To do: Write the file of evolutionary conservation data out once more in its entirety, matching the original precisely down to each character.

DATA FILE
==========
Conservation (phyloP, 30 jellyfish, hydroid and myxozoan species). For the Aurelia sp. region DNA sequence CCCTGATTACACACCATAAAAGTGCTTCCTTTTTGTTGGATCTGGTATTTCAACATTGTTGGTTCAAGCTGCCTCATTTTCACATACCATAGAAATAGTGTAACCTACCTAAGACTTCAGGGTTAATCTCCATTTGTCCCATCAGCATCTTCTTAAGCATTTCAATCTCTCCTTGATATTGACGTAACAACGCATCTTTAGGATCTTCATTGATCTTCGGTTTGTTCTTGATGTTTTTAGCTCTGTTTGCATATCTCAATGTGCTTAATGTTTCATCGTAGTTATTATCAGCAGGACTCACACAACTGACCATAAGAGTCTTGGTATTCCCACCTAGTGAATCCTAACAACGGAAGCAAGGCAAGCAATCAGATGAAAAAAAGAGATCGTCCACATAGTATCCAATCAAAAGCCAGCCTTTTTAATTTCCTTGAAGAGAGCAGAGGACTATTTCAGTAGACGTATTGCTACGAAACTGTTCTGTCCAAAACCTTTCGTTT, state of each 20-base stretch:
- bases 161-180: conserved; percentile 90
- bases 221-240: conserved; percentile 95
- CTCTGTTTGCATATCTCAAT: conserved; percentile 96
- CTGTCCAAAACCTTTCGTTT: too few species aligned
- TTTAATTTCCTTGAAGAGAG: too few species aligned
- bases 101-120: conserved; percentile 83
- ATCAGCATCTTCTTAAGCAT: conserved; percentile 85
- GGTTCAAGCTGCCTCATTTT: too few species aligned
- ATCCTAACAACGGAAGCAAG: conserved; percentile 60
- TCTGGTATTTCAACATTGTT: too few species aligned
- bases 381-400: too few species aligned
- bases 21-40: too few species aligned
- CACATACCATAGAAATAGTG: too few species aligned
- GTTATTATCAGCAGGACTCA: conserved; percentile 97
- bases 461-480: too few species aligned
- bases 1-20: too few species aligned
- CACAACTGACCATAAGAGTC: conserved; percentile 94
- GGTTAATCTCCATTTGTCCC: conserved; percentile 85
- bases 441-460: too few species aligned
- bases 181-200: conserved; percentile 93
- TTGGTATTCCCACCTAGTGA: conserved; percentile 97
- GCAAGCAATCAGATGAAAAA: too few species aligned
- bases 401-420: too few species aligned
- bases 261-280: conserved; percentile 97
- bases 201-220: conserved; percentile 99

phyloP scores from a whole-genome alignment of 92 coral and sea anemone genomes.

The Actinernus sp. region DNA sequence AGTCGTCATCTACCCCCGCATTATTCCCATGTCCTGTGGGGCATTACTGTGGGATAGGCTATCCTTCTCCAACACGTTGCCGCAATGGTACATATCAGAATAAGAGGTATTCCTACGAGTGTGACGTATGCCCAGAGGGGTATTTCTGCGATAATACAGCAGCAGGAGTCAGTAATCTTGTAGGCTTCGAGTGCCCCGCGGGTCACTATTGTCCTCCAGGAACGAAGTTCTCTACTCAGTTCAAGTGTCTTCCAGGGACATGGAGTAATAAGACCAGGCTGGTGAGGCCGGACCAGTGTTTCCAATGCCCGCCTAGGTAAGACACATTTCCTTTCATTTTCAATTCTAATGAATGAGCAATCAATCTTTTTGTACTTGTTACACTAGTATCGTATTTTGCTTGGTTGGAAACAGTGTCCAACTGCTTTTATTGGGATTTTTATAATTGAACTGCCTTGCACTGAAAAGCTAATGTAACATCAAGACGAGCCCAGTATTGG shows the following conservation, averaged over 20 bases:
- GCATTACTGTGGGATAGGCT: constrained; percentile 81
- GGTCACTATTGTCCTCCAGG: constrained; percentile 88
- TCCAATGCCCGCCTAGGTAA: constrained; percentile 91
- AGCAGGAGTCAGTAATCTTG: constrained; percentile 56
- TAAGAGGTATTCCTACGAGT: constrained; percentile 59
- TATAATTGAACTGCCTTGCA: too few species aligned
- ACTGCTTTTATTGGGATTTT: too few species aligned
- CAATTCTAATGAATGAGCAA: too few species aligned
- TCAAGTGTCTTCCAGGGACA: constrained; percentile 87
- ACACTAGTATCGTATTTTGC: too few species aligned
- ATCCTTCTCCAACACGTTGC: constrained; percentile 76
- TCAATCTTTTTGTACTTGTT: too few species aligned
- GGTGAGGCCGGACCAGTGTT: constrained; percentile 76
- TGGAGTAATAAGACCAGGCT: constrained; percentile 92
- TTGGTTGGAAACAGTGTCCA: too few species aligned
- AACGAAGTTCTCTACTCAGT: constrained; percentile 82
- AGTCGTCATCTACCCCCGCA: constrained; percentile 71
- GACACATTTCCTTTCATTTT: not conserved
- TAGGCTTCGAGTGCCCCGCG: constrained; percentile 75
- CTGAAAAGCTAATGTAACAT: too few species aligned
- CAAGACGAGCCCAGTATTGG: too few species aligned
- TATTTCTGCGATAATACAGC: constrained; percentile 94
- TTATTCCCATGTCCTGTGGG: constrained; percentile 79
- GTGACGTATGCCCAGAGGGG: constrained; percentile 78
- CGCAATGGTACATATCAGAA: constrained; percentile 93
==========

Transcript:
Conservation (phyloP, 30 jellyfish, hydroid and myxozoan species). For the Aurelia sp. region DNA sequence CCCTGATTACACACCATAAAAGTGCTTCCTTTTTGTTGGATCTGGTATTTCAACATTGTTGGTTCAAGCTGCCTCATTTTCACATACCATAGAAATAGTGTAACCTACCTAAGACTTCAGGGTTAATCTCCATTTGTCCCATCAGCATCTTCTTAAGCATTTCAATCTCTCCTTGATATTGACGTAACAACGCATCTTTAGGATCTTCATTGATCTTCGGTTTGTTCTTGATGTTTTTAGCTCTGTTTGCATATCTCAATGTGCTTAATGTTTCATCGTAGTTATTATCAGCAGGACTCACACAACTGACCATAAGAGTCTTGGTATTCCCACCTAGTGAATCCTAACAACGGAAGCAAGGCAAGCAATCAGATGAAAAAAAGAGATCGTCCACATAGTATCCAATCAAAAGCCAGCCTTTTTAATTTCCTTGAAGAGAGCAGAGGACTATTTCAGTAGACGTATTGCTACGAAACTGTTCTGTCCAAAACCTTTCGTTT, state of each 20-base stretch:
- bases 161-180: conserved; percentile 90
- bases 221-240: conserved; percentile 95
- CTCTGTTTGCATATCTCAAT: conserved; percentile 96
- CTGTCCAAAACCTTTCGTTT: too few species aligned
- TTTAATTTCCTTGAAGAGAG: too few species aligned
- bases 101-120: conserved; percentile 83
- ATCAGCATCTTCTTAAGCAT: conserved; percentile 85
- GGTTCAAGCTGCCTCATTTT: too few species aligned
- ATCCTAACAACGGAAGCAAG: conserved; percentile 60
- TCTGGTATTTCAACATTGTT: too few species aligned
- bases 381-400: too few species aligned
- bases 21-40: too few species aligned
- CACATACCATAGAAATAGTG: too few species aligned
- GTTATTATCAGCAGGACTCA: conserved; percentile 97
- bases 461-480: too few species aligned
- bases 1-20: too few species aligned
- CACAACTGACCATAAGAGTC: conserved; percentile 94
- GGTTAATCTCCATTTGTCCC: conserved; percentile 85
- bases 441-460: too few species aligned
- bases 181-200: conserved; percentile 93
- TTGGTATTCCCACCTAGTGA: conserved; percentile 97
- GCAAGCAATCAGATGAAAAA: too few species aligned
- bases 401-420: too few species aligned
- bases 261-280: conserved; percentile 97
- bases 201-220: conserved; percentile 99

phyloP scores from a whole-genome alignment of 92 coral and sea anemone genomes.

The Actinernus sp. region DNA sequence AGTCGTCATCTACCCCCGCATTATTCCCATGTCCTGTGGGGCATTACTGTGGGATAGGCTATCCTTCTCCAACACGTTGCCGCAATGGTACATATCAGAATAAGAGGTATTCCTACGAGTGTGACGTATGCCCAGAGGGGTATTTCTGCGATAATACAGCAGCAGGAGTCAGTAATCTTGTAGGCTTCGAGTGCCCCGCGGGTCACTATTGTCCTCCAGGAACGAAGTTCTCTACTCAGTTCAAGTGTCTTCCAGGGACATGGAGTAATAAGACCAGGCTGGTGAGGCCGGACCAGTGTTTCCAATGCCCGCCTAGGTAAGACACATTTCCTTTCATTTTCAATTCTAATGAATGAGCAATCAATCTTTTTGTACTTGTTACACTAGTATCGTATTTTGCTTGGTTGGAAACAGTGTCCAACTGCTTTTATTGGGATTTTTATAATTGAACTGCCTTGCACTGAAAAGCTAATGTAACATCAAGACGAGCCCAGTATTGG shows the following conservation, averaged over 20 bases:
- GCATTACTGTGGGATAGGCT: constrained; percentile 81
- GGTCACTATTGTCCTCCAGG: constrained; percentile 88
- TCCAATGCCCGCCTAGGTAA: constrained; percentile 91
- AGCAGGAGTCAGTAATCTTG: constrained; percentile 56
- TAAGAGGTATTCCTACGAGT: constrained; percentile 59
- TATAATTGAACTGCCTTGCA: too few species aligned
- ACTGCTTTTATTGGGATTTT: too few species aligned
- CAATTCTAATGAATGAGCAA: too few species aligned
- TCAAGTGTCTTCCAGGGACA: constrained; percentile 87
- ACACTAGTATCGTATTTTGC: too few species aligned
- ATCCTTCTCCAACACGTTGC: constrained; percentile 76
- TCAATCTTTTTGTACTTGTT: too few species aligned
- GGTGAGGCCGGACCAGTGTT: constrained; percentile 76
- TGGAGTAATAAGACCAGGCT: constrained; percentile 92
- TTGGTTGGAAACAGTGTCCA: too few species aligned
- AACGAAGTTCTCTACTCAGT: constrained; percentile 82
- AGTCGTCATCTACCCCCGCA: constrained; percentile 71
- GACACATTTCCTTTCATTTT: not conserved
- TAGGCTTCGAGTGCCCCGCG: constrained; percentile 75
- CTGAAAAGCTAATGTAACAT: too few species aligned
- CAAGACGAGCCCAGTATTGG: too few species aligned
- TATTTCTGCGATAATACAGC: constrained; percentile 94
- TTATTCCCATGTCCTGTGGG: constrained; percentile 79
- GTGACGTATGCCCAGAGGGG: constrained; percentile 78
- CGCAATGGTACATATCAGAA: constrained; percentile 93